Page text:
Archives for December 2012
“A tidy collection of jQuery plugins” via @robertbanh
Aol’s new Alto Web-based email client is beautiful and does a nice job with the presentation of organized mail. The UI is clean and the service feels modern in a way that most Web-based clients don’t. While I’ve tinkered with it, I haven’t really put it through it’s paces quite yet. That said, I noticed an odd interaction flow that seems like a significant mistake for something that has so obviously had a lot of design attention.
In the video below, you can see the issue – in order to act on one or more messages in the sidebar, you click a label titled “Actions” at the top of the screen, which then slides up and causes an action bar to appear at the bottom of the screen – about as far as possible from your current moue position. I reduced the size of my browser for the video, so the distance is much more pronounced in real world scenarios.
My gut reaction is that the action bar should drop in from the top, reducing the distance required to move the mouse, and making the relationship explicit. It is also a clearly established pattern to place controls above lists. Following an existing pattern is by no means required, but breaking it is a very explicit decision. I’m curious about the logic behind that decision.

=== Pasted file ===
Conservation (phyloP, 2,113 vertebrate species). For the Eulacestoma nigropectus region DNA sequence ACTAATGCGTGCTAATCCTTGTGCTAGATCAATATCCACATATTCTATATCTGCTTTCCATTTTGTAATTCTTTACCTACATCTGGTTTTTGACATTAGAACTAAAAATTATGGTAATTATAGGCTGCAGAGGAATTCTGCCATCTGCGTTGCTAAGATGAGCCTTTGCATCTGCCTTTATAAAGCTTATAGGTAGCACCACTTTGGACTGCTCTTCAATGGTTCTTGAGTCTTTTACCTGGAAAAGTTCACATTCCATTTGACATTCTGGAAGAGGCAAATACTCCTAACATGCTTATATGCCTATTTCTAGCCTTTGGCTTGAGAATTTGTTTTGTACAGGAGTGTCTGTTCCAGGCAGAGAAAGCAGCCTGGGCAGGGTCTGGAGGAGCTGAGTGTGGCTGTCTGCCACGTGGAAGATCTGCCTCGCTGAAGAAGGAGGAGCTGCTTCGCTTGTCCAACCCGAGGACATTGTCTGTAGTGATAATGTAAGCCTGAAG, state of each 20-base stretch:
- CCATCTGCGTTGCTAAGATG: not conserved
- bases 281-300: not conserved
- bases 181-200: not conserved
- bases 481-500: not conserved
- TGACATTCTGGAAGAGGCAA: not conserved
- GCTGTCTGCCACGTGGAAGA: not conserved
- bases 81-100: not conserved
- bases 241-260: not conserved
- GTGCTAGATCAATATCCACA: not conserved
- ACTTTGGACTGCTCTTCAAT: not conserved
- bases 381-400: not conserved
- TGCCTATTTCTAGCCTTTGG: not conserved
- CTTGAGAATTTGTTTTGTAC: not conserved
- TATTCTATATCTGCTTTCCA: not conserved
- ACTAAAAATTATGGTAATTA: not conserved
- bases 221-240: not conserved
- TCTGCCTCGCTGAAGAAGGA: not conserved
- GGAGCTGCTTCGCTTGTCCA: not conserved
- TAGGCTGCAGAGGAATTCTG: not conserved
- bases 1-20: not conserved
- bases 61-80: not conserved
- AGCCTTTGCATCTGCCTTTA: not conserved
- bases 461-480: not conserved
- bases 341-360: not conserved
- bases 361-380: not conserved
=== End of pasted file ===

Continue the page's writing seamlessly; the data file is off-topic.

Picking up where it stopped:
Pyrrhus invaded Italy at the start of the campaigning season in 280 BC. In two brutal and bloody battles he successfully defeated the Romans. The Greek king, though, having seen so many of his soldiers slaughtered in achieving this success, was said to have remarked, ‘With another victory like this, we will be finished!’ (Hence our modern phrase ‘pyrrhic victory’.)
Ancient Rome: The Rise and Fall of An Empire by Simon Baker
Ancient Rome: The Rise and Fall of An Empire is an excellent book for those interested in an introduction to the Roman Empire that goes further than you were taught in school, yet remains readable.
A tool that “allows you to preview any URL on large number of mobile devices simultaneously. Just enter a URL, hit enter, and new URL gets automatically loaded on each device. Remote preview works on platforms like Android, Blackberry, iOS, Maemo, Meego, Symbian, Windows Phone and WebOS.”
Lays “out the most interesting user flows so you can compare them, build your point of view and be inspired.” Handy.